Example 17 includes the apparatus of any one of examples 13 to 16, including or excluding optional features. In this example, the first protective field is based, at least partially, on a speed and velocity of a plurality of other vehicles.

Example 18 includes the apparatus of any one of examples 13 to 17, including or excluding optional features. In this example, the first protective field is based, at least partially, on a position and velocity of the priority vehicle.

Example 19 includes the apparatus of any one of examples 13 to 18, including or excluding optional features. In this example, a rescue lane controller determines the location of the priority lane based on the current steering and acceleration values.

Example 20 includes the apparatus of any one of examples 13 to 19, including or excluding optional features. In this example, the notice of the priority vehicle is obtained from a remote database.

Example 21 includes the apparatus of any one of examples 13 to 20, including or excluding optional features. In this example, the priority lane is a section of a roadway that is cleared to accommodate efficient access to locations where assistance is requested.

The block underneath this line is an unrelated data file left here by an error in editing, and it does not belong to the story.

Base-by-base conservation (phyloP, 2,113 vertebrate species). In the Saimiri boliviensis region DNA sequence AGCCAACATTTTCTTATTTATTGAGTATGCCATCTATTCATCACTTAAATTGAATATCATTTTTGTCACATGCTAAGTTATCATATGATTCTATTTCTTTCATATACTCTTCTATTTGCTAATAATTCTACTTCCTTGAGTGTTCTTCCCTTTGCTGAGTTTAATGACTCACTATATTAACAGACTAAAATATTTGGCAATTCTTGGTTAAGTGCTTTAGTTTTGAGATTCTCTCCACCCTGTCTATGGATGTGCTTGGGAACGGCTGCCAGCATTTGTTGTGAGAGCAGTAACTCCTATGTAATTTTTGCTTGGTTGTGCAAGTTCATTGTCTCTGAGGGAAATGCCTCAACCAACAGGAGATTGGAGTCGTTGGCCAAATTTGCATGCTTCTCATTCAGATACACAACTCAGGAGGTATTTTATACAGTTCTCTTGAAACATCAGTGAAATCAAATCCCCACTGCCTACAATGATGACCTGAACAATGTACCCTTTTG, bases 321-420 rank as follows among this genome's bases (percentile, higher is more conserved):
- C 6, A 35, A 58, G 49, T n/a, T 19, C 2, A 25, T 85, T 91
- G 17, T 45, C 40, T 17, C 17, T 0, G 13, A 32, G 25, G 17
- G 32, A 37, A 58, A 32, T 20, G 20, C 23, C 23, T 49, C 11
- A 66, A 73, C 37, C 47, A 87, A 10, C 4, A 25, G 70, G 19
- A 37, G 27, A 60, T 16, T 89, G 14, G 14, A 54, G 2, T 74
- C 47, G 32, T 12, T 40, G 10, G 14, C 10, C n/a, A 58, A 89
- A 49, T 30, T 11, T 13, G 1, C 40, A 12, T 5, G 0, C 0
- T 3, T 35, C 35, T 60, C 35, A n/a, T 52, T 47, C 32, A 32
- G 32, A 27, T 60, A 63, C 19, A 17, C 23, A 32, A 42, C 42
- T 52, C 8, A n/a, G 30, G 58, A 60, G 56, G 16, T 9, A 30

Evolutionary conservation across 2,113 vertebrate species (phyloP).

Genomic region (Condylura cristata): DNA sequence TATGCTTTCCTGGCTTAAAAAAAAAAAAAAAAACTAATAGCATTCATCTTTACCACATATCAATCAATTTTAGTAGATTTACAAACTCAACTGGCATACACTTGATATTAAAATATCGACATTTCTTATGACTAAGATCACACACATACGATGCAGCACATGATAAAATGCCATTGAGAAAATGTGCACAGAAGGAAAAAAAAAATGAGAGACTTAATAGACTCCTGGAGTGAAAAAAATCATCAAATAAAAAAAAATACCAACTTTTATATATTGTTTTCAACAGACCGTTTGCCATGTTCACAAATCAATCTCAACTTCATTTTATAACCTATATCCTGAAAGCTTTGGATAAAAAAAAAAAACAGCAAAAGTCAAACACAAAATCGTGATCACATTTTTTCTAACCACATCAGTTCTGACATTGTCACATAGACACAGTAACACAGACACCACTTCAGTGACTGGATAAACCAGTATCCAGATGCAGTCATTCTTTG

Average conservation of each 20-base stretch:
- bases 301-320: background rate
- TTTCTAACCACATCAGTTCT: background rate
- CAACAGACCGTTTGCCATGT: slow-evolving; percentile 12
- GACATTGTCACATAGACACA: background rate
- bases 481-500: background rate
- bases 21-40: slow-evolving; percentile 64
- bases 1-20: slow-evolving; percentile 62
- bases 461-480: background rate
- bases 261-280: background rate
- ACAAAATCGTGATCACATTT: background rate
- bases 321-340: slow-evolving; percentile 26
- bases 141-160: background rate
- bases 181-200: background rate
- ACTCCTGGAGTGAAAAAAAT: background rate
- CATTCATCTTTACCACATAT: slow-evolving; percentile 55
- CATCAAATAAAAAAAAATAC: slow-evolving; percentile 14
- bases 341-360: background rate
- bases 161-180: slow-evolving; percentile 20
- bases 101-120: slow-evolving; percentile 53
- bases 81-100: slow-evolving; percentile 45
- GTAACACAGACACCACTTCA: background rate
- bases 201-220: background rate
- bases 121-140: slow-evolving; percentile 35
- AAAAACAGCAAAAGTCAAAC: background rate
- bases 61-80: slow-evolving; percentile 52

Example 22 includes the apparatus of any one of examples 13 to 21, including or excluding optional features. In this example, the priority lane is created autonomously.

Example 23 is a method. The method includes obtaining notice of a priority vehicle; generating a first protective field around a current vehicle and a second protective field around the priority vehicle; creating a priority lane by moving the first protective field of the current vehicle away from the second protective field of the priority vehicle.

Example 24 includes the method of example 23, including or excluding optional features. In this example, the notice of the priority vehicle is broadcast by a third party.

Example 25 includes the method of any one of examples 23 to 24, including or excluding optional features. In this example, the notice of the priority vehicle is provided by a drone.